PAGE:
CancerCare Manitoba to offer $8.4M specialized MRI machine by early 2024: province

Specialized MRI technology rare to Canada will soon be available for Manitobans battling cancer to add to their treatment arsenal, the province announced on Thursday.

The $8.4-million machine will be housed at CancerCare Manitoba, providing enhanced imaging and advanced techniques to improve outcomes of cancer treatment. It is expected to begin operations in eight months, a news release from the province says.

The president of CancerCare Manitoba says the MRI technology is rare in Canada, as it is only currently in use at Toronto’s Princess Margaret Hospital, and Alberta has just purchased their own equipment.

“My hope for CancerCare and the province of Manitoba is to be a beacon of excellence in the world,” Dr. Sri Navaratnam said at a Thursday news conference, adding that the new MRI machine will help assist and personalize cancer treatment planning for Manitobans. 

“Radiation is one of the core treatments for cancer, along with other systemic therapy and surgery. For this to be of most benefit, it must be delivered precisely to the cancer or tumour,” she said.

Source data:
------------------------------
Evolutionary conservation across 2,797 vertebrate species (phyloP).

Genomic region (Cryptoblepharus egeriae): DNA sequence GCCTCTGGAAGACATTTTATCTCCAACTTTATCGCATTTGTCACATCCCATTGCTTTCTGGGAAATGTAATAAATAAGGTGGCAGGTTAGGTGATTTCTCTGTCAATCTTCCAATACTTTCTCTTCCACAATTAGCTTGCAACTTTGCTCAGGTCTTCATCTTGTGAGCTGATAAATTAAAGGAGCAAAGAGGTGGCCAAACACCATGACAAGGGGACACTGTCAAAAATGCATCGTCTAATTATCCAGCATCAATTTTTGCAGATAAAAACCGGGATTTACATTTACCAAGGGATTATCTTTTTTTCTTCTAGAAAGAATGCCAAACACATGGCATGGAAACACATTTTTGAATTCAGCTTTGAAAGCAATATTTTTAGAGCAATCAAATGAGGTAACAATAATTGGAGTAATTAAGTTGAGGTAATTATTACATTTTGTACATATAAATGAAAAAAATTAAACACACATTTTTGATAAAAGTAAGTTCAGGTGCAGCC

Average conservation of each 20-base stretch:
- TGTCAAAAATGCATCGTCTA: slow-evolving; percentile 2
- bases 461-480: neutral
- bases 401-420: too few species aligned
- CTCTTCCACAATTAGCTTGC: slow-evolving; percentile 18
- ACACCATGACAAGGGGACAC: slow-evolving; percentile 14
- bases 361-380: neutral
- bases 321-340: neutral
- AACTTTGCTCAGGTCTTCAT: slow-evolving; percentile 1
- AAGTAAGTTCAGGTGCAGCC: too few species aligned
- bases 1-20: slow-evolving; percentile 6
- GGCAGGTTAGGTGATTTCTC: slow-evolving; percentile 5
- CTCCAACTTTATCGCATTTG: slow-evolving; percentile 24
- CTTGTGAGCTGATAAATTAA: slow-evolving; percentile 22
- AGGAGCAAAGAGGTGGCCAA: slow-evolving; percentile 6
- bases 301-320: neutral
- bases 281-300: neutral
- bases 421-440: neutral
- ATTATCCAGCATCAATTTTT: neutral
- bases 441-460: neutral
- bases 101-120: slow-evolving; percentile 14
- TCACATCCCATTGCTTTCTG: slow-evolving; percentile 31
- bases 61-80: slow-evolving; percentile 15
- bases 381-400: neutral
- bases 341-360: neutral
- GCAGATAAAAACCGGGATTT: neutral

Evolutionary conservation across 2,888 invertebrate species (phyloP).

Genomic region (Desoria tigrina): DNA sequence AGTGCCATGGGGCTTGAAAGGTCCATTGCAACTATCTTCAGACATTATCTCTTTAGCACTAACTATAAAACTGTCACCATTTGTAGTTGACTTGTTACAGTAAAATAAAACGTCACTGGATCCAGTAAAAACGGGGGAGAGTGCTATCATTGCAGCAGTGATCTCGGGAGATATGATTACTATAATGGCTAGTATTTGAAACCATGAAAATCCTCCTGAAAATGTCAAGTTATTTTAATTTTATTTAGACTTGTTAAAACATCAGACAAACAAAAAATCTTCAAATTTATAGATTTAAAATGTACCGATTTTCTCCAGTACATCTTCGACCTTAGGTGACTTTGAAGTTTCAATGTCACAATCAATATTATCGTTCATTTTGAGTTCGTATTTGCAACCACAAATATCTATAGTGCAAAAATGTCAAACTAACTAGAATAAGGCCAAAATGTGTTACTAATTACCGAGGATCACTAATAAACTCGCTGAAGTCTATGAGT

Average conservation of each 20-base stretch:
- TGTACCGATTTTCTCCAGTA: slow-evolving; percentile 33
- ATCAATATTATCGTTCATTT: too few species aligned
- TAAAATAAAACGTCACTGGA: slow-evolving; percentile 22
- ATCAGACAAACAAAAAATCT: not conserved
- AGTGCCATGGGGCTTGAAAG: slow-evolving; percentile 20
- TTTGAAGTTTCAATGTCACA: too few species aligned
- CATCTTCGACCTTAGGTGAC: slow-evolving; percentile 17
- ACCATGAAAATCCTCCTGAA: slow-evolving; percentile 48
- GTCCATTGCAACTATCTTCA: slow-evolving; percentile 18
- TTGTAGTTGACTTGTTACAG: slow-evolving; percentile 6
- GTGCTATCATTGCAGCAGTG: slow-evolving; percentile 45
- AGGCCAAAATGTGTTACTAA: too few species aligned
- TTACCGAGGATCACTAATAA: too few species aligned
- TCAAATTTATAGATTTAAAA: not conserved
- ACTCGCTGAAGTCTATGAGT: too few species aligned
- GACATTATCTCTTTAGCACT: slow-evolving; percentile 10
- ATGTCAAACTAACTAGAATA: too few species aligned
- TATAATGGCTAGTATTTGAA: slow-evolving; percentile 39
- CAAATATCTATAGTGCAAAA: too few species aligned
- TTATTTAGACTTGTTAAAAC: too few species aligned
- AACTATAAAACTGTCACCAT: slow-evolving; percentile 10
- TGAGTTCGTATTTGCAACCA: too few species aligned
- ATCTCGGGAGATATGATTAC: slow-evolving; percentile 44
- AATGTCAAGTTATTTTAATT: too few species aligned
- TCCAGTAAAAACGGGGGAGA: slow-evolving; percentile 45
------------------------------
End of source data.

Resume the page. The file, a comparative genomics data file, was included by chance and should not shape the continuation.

A woman wearing black rimmed glasses and a pink blazer is shown speaking at a press conference.
Dr. Sri Navaratnam, president of CancerCare Manitoba, says the new MRI machine will help recruit and retain new talent in the province, including radiation oncologists, therapists and researchers. (CBC)

The new technology will also help attract and retain new talent in the province, including radiation oncologists, therapists and researchers, according to Navaratnam.

Private donations to the CancerCare Manitoba Foundation, which raises money for CancerCare Manitoba, will help fund the $10-million purchase, installation and enhancement of the new MRI unit, a news release from the province says.

The provincial government is committing $510,000 annually for the operations of the machine, which is a step toward “healing the health-care system,” Health Minister Audrey Gordon said at the news conference.

The diagnostic and surgical recovery task force will also invest $150,000 to make the unit available on evenings and weekends and cut wait times, said Gordon.

“This is another tool to help support the experts here at CancerCare, so they can continue to provide the best care possible to the people we love,” she said, adding that her father died from colon cancer.

The chief development officer of Manitoba’s CancerCare Foundation says the new unit will change the lives of Manitobans facing cancer, as well as their families.

“We want to give people every possible hope for better outcomes,” Janice Feuer said at the conference.